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Difference between <dynamics damping="0.7" friction="100.0" /> and <mu1>1</mu1>

asked 2011-12-17 08:52:34 -0500

maruchi gravatar image

updated 2012-01-09 16:22:33 -0500

Wim gravatar image

Hi,

Could anyone give me some explanation the difference between dynamics damping, and mu1, mu2 in the urdf ?

As I understand it, mu1 and mu2 are tangential friction forces applied between body and surface, so that the tangential friction force applied to the body as the body weight when mu=1.

<dynamics damping="0.7" friction="100.0"/> is the damping force which is proportional to the velocity of the moving body.

What should I do in the urdf to applying the damping force which is proportional to the velocity in the simple sliding box? Below is the sliding box urdf code:

<robot name="sliding_box"
       xmlns:body="http://playerstage.sourceforge.net/gazebo/xmlschema/#body"
       xmlns:controller="http://playerstage.sourceforge.net/gazebo/xmlschema/#controller"
       xmlns:interface="http://playerstage.sourceforge.net/gazebo/xmlschema/#interface" >

  <link name="base_link">
    <inertial>
      <mass value="1"/>
      <origin xyz="0 0 0"/>
      <inertia ixx="0.05" ixy="0" ixz="0" iyy="0.05" iyz="0" izz="0.05"/>
    </inertial>
    <visual>
      <origin rpy="0 0 0" xyz="0 0 0.0"/>
      <geometry>
        <box size="1.0 1.0 1.0"/>
      </geometry>
    </visual>
    <collision>
      <origin rpy="0 0 0" xyz="0 0 0.0"/>
      <geometry>
        <box size="1.0 1.0 1.0"/>
      </geometry>
    </collision>
  </link>

  <gazebo reference="base_link">
    <mu1>0</mu1>
    <mu2>0</mu2>
    <fdir1 value = "1 0 0"/>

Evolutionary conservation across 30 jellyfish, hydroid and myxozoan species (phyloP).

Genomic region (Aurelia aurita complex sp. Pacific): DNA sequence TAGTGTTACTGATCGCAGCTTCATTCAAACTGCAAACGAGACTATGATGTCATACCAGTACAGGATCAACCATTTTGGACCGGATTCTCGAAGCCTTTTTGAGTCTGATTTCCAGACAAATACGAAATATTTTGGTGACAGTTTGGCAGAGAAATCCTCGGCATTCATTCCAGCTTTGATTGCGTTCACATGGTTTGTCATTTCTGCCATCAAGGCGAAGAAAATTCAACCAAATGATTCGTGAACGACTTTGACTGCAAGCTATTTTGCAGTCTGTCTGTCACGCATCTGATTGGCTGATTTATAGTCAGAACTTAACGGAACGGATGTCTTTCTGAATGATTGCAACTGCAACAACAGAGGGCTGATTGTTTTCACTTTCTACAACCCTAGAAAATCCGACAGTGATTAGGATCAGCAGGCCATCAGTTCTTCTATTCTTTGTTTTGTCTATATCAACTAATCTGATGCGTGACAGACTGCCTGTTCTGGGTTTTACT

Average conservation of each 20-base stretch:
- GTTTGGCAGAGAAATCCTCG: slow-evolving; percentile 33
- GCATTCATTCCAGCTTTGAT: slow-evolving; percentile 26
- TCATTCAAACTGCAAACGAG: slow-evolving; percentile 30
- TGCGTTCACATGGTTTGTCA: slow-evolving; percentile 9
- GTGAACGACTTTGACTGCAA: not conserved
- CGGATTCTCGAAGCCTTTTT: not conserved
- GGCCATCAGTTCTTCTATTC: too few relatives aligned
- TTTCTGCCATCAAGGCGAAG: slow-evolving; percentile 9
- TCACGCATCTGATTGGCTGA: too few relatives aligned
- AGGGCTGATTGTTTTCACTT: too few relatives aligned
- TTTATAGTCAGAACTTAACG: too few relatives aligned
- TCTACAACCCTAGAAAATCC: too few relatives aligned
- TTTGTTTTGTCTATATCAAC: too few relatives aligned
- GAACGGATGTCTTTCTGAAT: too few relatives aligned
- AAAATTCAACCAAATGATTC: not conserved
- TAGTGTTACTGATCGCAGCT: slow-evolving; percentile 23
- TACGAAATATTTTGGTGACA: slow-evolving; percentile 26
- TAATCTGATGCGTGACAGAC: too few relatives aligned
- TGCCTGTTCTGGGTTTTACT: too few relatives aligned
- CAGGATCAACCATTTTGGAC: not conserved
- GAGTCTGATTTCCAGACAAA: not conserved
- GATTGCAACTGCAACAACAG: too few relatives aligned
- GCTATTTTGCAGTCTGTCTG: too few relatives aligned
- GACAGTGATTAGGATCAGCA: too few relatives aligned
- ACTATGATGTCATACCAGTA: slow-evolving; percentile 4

<dynamics damping="0.7" friction="100.0" />
    <material>Gazebo/Black</material>
    <turnGravityOff>false</turnGravityOff>
  </gazebo>

  <gazebo>
        <controller:gazebo_ros_force name="box_force_controller" plugin="libgazebo_ros_force.so">
         <alwaysOn>true</alwaysOn>
         <updateRate>15.0</updateRate>
         <topicName>box_force</topicName>
         <bodyName>base_link</bodyName>
        </controller:gazebo_ros_force>
  <controller:gazebo_ros_p3d name="p3d_base_controller" plugin="libgazebo_ros_p3d.so">
    <alwaysOn>true</alwaysOn>
    <updateRate>15.0</updateRate>
    <bodyName>base_link</bodyName>
    <topicName>base_pose_ground_truth</topicName>
    <gaussianNoise>0</gaussianNoise>
    <frameName>map</frameName>
    <xyzOffsets>0 0 0</xyzOffsets> 
    <rpyOffsets>0 0 0</rpyOffsets>
    <interface:position name="p3d_base_position"/>
  </controller:gazebo_ros_p3d>
  </gazebo>

</robot>
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2 Answers

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answered 2012-04-19 12:22:21 -0500

Wim gravatar image

updated 2014-11-14 18:44:41 -0500

130s gravatar image

The "dynamics" element is part of the URDF description, and applies to the damping and friction in a joint. See the URDF page for more details.

The "mu1" and "mu2" elements are part of a Gazebo description, and apply to the material properties of a body.

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Comments

2

The current link is http://wiki.ros.org/urdf/XML/joint (J needs to be lower case). http://gazebosim.org/tutorials?tut=ro... has more info on the gazebo surface friction.

lucasw gravatar image lucasw  ( 2014-11-14 17:24:30 -0500 )edit

+1 Link in the post updated

130s gravatar image 130s  ( 2014-11-14 19:12:58 -0500 )edit
-1

answered 2018-10-01 03:04:55 -0500

itfanr gravatar image

updated 2018-10-01 03:06:46 -0500

<dynamics> (optional)

An element specifying physical properties of the joint. These values are used to specify modeling properties of the joint, particularly useful for simulation. damping (optional, defaults to 0)

The physical damping value of the joint ($$\frac{N \cdot s}{m}$$ for prismatic joints, $$\frac{N \cdot m \cdot s}{rad}$$ for revolute joints).

friction (optional, defaults to 0)

The physical static friction value of the joint ($$N$$ for prismatic joints, $$N \cdot m$$ for revolute joints).

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You may want to update your answer because this site doesn't support LaTeX

jayess gravatar image jayess  ( 2018-10-01 14:12:22 -0500 )edit

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Asked: 2011-12-17 08:52:34 -0500

Seen: 10,093 times

Last updated: Oct 01 '18